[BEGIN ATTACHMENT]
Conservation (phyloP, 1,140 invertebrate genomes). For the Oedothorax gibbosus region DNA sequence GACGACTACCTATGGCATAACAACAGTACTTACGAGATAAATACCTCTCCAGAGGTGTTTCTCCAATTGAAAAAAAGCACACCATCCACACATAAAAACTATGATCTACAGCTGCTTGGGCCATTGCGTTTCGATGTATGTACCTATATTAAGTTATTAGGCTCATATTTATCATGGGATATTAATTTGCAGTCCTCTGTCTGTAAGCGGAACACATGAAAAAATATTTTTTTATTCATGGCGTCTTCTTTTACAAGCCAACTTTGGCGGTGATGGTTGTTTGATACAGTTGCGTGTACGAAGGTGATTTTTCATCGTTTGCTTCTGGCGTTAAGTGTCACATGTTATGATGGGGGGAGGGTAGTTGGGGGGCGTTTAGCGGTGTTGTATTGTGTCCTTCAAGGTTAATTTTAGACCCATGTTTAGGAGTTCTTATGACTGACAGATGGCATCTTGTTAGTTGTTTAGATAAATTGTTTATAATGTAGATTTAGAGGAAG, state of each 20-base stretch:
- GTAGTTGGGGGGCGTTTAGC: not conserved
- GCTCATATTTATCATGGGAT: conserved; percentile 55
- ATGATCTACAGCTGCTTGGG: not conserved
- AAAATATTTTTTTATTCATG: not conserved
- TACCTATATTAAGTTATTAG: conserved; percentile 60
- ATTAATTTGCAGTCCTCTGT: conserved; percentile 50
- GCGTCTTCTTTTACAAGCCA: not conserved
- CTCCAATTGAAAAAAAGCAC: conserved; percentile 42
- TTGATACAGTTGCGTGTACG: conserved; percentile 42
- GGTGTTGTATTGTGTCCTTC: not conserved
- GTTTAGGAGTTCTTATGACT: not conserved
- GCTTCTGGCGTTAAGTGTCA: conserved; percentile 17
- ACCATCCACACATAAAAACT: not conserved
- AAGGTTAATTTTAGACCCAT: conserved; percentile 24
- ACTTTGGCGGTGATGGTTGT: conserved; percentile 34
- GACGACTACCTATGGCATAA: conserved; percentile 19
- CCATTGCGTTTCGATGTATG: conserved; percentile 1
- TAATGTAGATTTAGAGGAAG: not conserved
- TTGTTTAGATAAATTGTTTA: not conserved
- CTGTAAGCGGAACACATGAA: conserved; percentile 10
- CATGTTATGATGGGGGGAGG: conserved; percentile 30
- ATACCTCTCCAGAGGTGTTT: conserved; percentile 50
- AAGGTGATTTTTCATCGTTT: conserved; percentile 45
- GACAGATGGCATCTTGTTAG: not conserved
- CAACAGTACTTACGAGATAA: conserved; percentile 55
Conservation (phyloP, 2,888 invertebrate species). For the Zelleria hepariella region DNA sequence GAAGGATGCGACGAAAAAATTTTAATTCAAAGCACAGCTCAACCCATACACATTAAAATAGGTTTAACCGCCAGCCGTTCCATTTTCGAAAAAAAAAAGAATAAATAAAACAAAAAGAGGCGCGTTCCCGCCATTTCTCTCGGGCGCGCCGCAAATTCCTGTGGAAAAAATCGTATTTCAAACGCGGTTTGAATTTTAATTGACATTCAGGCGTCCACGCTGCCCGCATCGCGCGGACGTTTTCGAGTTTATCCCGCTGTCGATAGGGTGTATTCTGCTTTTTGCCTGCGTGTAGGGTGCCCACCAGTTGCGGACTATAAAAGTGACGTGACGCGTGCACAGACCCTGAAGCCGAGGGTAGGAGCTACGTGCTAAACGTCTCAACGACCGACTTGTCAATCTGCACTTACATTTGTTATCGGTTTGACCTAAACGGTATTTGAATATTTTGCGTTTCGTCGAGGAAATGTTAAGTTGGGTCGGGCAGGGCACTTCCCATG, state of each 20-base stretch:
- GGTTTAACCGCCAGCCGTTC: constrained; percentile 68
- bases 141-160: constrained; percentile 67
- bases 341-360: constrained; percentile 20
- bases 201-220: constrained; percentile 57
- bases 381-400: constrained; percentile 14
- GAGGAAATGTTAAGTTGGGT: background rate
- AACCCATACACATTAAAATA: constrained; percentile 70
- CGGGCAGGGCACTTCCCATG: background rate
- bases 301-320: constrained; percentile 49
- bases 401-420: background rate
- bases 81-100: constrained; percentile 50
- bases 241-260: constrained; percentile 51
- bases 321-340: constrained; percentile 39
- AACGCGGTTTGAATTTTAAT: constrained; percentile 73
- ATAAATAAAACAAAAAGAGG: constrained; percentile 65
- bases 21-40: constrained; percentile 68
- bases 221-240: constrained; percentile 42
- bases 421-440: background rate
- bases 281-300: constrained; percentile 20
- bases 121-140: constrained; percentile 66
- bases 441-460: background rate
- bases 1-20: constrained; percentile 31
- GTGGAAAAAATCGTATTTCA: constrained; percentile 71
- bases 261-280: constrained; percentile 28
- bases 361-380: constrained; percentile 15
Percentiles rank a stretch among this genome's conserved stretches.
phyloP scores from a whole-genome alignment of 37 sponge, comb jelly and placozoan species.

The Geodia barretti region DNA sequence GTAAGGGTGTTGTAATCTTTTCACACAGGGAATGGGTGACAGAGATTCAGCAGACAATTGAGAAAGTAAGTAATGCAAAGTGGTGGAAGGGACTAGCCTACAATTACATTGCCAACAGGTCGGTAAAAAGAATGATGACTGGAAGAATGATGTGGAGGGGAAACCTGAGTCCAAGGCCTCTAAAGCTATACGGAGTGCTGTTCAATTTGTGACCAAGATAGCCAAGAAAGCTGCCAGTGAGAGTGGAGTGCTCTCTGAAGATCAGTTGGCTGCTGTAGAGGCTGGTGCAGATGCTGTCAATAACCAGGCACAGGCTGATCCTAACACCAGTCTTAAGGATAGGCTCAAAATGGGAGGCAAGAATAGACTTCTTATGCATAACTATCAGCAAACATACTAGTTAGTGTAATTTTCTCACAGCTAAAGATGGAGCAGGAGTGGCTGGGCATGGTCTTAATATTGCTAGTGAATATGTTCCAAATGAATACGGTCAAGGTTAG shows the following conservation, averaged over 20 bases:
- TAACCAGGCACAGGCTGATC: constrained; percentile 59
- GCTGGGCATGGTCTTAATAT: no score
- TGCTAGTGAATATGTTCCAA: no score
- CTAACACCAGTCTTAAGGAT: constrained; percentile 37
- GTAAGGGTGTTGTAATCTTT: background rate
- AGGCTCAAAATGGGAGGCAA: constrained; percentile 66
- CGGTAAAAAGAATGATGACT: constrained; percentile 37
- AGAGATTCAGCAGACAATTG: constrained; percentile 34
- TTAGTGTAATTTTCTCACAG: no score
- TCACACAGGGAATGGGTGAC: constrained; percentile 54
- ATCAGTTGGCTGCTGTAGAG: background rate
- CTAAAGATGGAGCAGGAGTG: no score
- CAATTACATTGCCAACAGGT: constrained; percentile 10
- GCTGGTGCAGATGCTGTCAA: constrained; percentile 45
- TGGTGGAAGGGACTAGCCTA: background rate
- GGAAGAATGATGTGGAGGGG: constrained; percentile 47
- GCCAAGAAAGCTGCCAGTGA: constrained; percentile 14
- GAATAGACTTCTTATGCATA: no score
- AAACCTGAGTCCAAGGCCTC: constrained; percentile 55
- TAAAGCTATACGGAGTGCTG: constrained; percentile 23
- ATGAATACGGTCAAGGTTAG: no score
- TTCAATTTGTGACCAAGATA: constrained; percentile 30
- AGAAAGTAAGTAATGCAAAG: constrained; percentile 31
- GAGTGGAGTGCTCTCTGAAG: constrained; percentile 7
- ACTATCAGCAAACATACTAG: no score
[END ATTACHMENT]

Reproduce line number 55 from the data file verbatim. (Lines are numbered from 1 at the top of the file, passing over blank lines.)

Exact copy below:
The Geodia barretti region DNA sequence GTAAGGGTGTTGTAATCTTTTCACACAGGGAATGGGTGACAGAGATTCAGCAGACAATTGAGAAAGTAAGTAATGCAAAGTGGTGGAAGGGACTAGCCTACAATTACATTGCCAACAGGTCGGTAAAAAGAATGATGACTGGAAGAATGATGTGGAGGGGAAACCTGAGTCCAAGGCCTCTAAAGCTATACGGAGTGCTGTTCAATTTGTGACCAAGATAGCCAAGAAAGCTGCCAGTGAGAGTGGAGTGCTCTCTGAAGATCAGTTGGCTGCTGTAGAGGCTGGTGCAGATGCTGTCAATAACCAGGCACAGGCTGATCCTAACACCAGTCTTAAGGATAGGCTCAAAATGGGAGGCAAGAATAGACTTCTTATGCATAACTATCAGCAAACATACTAGTTAGTGTAATTTTCTCACAGCTAAAGATGGAGCAGGAGTGGCTGGGCATGGTCTTAATATTGCTAGTGAATATGTTCCAAATGAATACGGTCAAGGTTAG shows the following conservation, averaged over 20 bases: